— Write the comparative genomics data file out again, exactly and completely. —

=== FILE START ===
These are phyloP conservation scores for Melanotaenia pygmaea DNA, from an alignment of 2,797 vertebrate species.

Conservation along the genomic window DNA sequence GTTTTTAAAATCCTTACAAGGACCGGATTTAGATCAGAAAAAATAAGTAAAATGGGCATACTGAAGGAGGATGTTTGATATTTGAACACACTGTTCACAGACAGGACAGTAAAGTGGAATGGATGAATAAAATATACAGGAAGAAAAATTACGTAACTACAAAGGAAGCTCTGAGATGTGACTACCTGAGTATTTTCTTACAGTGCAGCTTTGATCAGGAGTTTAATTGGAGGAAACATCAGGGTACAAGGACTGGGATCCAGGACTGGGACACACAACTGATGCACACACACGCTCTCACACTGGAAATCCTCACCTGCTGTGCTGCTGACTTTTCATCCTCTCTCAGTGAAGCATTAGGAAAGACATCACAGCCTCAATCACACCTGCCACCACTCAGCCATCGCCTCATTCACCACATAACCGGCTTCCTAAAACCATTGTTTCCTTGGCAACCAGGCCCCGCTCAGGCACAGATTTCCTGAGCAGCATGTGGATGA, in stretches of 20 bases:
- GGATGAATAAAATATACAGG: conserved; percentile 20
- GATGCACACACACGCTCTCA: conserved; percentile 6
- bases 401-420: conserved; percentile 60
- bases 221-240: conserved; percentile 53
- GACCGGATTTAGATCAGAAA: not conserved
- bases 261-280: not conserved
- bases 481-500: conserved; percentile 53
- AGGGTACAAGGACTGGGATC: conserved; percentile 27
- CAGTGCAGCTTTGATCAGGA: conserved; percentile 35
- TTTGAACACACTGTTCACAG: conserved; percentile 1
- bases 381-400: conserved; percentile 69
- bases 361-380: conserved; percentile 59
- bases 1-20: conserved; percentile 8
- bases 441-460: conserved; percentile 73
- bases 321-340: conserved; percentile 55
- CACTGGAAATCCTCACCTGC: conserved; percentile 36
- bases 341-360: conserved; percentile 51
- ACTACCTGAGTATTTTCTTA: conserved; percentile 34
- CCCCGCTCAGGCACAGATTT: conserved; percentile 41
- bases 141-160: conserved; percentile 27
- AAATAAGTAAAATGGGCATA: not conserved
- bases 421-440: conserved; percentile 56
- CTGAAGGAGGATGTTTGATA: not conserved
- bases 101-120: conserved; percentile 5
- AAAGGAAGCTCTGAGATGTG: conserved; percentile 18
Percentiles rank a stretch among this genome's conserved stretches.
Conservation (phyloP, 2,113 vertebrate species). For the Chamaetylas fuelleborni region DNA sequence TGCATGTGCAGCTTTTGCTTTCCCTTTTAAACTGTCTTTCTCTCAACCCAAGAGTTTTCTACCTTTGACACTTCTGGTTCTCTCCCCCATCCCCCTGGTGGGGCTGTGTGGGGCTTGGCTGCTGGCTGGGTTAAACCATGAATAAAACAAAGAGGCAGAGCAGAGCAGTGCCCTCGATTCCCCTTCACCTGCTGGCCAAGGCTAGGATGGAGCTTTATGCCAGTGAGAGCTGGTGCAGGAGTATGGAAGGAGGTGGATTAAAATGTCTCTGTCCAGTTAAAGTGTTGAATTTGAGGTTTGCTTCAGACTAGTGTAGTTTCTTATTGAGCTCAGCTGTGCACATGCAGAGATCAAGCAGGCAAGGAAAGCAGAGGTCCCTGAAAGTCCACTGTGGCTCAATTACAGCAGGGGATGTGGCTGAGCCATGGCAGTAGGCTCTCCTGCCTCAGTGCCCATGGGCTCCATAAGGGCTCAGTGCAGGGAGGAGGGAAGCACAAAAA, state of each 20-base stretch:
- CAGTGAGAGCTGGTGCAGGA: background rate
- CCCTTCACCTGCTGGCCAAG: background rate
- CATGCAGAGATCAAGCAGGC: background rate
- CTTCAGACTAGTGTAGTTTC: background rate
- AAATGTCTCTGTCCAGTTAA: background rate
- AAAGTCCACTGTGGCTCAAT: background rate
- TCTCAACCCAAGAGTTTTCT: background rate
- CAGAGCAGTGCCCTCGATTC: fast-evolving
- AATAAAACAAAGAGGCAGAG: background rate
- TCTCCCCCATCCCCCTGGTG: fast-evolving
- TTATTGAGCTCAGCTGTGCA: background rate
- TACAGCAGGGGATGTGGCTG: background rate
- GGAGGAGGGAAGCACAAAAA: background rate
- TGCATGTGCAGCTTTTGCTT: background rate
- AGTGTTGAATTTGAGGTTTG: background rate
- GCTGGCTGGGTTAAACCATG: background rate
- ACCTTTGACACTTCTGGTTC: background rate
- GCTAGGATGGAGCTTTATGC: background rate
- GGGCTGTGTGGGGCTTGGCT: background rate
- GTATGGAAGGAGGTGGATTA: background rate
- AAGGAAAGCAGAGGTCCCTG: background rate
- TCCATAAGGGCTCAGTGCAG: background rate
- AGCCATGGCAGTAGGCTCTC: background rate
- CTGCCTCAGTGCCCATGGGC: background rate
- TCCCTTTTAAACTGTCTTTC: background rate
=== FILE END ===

These are phyloP conservation scores for Melanotaenia pygmaea DNA, from an alignment of 2,797 vertebrate species.

Conservation along the genomic window DNA sequence GTTTTTAAAATCCTTACAAGGACCGGATTTAGATCAGAAAAAATAAGTAAAATGGGCATACTGAAGGAGGATGTTTGATATTTGAACACACTGTTCACAGACAGGACAGTAAAGTGGAATGGATGAATAAAATATACAGGAAGAAAAATTACGTAACTACAAAGGAAGCTCTGAGATGTGACTACCTGAGTATTTTCTTACAGTGCAGCTTTGATCAGGAGTTTAATTGGAGGAAACATCAGGGTACAAGGACTGGGATCCAGGACTGGGACACACAACTGATGCACACACACGCTCTCACACTGGAAATCCTCACCTGCTGTGCTGCTGACTTTTCATCCTCTCTCAGTGAAGCATTAGGAAAGACATCACAGCCTCAATCACACCTGCCACCACTCAGCCATCGCCTCATTCACCACATAACCGGCTTCCTAAAACCATTGTTTCCTTGGCAACCAGGCCCCGCTCAGGCACAGATTTCCTGAGCAGCATGTGGATGA, in stretches of 20 bases:
- GGATGAATAAAATATACAGG: conserved; percentile 20
- GATGCACACACACGCTCTCA: conserved; percentile 6
- bases 401-420: conserved; percentile 60
- bases 221-240: conserved; percentile 53
- GACCGGATTTAGATCAGAAA: not conserved
- bases 261-280: not conserved
- bases 481-500: conserved; percentile 53
- AGGGTACAAGGACTGGGATC: conserved; percentile 27
- CAGTGCAGCTTTGATCAGGA: conserved; percentile 35
- TTTGAACACACTGTTCACAG: conserved; percentile 1
- bases 381-400: conserved; percentile 69
- bases 361-380: conserved; percentile 59
- bases 1-20: conserved; percentile 8
- bases 441-460: conserved; percentile 73
- bases 321-340: conserved; percentile 55
- CACTGGAAATCCTCACCTGC: conserved; percentile 36
- bases 341-360: conserved; percentile 51
- ACTACCTGAGTATTTTCTTA: conserved; percentile 34
- CCCCGCTCAGGCACAGATTT: conserved; percentile 41
- bases 141-160: conserved; percentile 27
- AAATAAGTAAAATGGGCATA: not conserved
- bases 421-440: conserved; percentile 56
- CTGAAGGAGGATGTTTGATA: not conserved
- bases 101-120: conserved; percentile 5
- AAAGGAAGCTCTGAGATGTG: conserved; percentile 18
Percentiles rank a stretch among this genome's conserved stretches.
Conservation (phyloP, 2,113 vertebrate species). For the Chamaetylas fuelleborni region DNA sequence TGCATGTGCAGCTTTTGCTTTCCCTTTTAAACTGTCTTTCTCTCAACCCAAGAGTTTTCTACCTTTGACACTTCTGGTTCTCTCCCCCATCCCCCTGGTGGGGCTGTGTGGGGCTTGGCTGCTGGCTGGGTTAAACCATGAATAAAACAAAGAGGCAGAGCAGAGCAGTGCCCTCGATTCCCCTTCACCTGCTGGCCAAGGCTAGGATGGAGCTTTATGCCAGTGAGAGCTGGTGCAGGAGTATGGAAGGAGGTGGATTAAAATGTCTCTGTCCAGTTAAAGTGTTGAATTTGAGGTTTGCTTCAGACTAGTGTAGTTTCTTATTGAGCTCAGCTGTGCACATGCAGAGATCAAGCAGGCAAGGAAAGCAGAGGTCCCTGAAAGTCCACTGTGGCTCAATTACAGCAGGGGATGTGGCTGAGCCATGGCAGTAGGCTCTCCTGCCTCAGTGCCCATGGGCTCCATAAGGGCTCAGTGCAGGGAGGAGGGAAGCACAAAAA, state of each 20-base stretch:
- CAGTGAGAGCTGGTGCAGGA: background rate
- CCCTTCACCTGCTGGCCAAG: background rate
- CATGCAGAGATCAAGCAGGC: background rate
- CTTCAGACTAGTGTAGTTTC: background rate
- AAATGTCTCTGTCCAGTTAA: background rate
- AAAGTCCACTGTGGCTCAAT: background rate
- TCTCAACCCAAGAGTTTTCT: background rate
- CAGAGCAGTGCCCTCGATTC: fast-evolving
- AATAAAACAAAGAGGCAGAG: background rate
- TCTCCCCCATCCCCCTGGTG: fast-evolving
- TTATTGAGCTCAGCTGTGCA: background rate
- TACAGCAGGGGATGTGGCTG: background rate
- GGAGGAGGGAAGCACAAAAA: background rate
- TGCATGTGCAGCTTTTGCTT: background rate
- AGTGTTGAATTTGAGGTTTG: background rate
- GCTGGCTGGGTTAAACCATG: background rate
- ACCTTTGACACTTCTGGTTC: background rate
- GCTAGGATGGAGCTTTATGC: background rate
- GGGCTGTGTGGGGCTTGGCT: background rate
- GTATGGAAGGAGGTGGATTA: background rate
- AAGGAAAGCAGAGGTCCCTG: background rate
- TCCATAAGGGCTCAGTGCAG: background rate
- AGCCATGGCAGTAGGCTCTC: background rate
- CTGCCTCAGTGCCCATGGGC: background rate
- TCCCTTTTAAACTGTCTTTC: background rate